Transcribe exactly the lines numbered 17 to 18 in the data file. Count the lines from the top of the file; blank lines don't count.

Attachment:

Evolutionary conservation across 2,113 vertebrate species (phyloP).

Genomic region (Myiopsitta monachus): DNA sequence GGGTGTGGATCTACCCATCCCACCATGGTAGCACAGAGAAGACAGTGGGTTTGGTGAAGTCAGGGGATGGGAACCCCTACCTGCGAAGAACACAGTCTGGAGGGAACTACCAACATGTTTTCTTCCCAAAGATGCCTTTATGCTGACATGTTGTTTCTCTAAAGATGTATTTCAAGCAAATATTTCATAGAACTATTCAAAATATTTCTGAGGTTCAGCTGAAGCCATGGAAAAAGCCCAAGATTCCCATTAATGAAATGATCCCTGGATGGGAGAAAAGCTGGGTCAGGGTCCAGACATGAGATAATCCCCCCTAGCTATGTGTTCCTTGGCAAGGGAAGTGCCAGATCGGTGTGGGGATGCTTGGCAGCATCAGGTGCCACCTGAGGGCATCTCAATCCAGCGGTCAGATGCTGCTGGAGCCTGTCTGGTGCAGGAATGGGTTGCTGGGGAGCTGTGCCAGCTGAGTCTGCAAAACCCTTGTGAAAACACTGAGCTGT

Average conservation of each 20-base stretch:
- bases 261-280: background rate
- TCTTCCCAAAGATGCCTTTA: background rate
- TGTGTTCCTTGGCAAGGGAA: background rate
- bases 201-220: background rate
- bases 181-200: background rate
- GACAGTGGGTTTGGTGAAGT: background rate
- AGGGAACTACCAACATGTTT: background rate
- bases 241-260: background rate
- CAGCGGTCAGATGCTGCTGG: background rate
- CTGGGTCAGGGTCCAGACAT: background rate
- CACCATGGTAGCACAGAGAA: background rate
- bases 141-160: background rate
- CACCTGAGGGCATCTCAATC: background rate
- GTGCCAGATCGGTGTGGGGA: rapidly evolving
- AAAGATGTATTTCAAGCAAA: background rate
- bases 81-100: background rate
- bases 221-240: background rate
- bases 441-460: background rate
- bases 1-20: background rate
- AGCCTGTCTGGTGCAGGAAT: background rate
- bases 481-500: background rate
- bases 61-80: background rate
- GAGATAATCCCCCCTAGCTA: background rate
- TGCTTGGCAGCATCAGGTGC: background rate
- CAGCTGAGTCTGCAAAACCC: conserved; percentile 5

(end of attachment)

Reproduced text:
- GTGCCAGATCGGTGTGGGGA: rapidly evolving
- AAAGATGTATTTCAAGCAAA: background rate